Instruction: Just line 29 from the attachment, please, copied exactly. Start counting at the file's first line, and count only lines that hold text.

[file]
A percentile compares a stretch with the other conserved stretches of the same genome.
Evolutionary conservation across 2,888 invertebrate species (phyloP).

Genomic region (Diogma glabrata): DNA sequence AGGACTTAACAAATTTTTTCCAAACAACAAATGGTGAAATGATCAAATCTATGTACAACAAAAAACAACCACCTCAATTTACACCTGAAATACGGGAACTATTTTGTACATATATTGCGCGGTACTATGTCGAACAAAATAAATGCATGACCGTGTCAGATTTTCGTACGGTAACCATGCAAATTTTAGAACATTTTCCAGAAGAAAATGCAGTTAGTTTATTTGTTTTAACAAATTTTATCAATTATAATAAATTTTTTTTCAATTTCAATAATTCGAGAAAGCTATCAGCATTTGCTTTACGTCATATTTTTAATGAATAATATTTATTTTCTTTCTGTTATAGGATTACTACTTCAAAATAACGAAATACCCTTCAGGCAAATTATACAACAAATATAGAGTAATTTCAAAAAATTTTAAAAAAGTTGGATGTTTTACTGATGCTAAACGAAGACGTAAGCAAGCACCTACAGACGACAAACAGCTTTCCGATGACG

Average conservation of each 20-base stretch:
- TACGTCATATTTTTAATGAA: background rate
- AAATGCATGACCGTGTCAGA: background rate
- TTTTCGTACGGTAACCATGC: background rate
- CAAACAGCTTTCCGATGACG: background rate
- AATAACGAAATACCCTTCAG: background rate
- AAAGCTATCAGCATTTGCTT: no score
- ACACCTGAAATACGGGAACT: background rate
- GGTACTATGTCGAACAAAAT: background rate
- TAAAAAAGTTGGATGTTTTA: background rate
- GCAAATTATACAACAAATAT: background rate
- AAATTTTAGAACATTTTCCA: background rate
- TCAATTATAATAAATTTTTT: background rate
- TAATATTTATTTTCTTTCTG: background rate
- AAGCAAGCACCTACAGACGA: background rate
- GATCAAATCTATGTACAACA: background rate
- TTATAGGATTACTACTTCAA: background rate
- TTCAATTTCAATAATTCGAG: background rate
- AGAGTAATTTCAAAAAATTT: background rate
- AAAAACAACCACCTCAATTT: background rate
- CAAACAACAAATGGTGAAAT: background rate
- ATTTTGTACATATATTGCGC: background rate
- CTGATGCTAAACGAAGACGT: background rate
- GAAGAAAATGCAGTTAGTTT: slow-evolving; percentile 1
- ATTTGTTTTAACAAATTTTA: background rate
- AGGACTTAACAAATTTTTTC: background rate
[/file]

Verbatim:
- AGGACTTAACAAATTTTTTC: background rate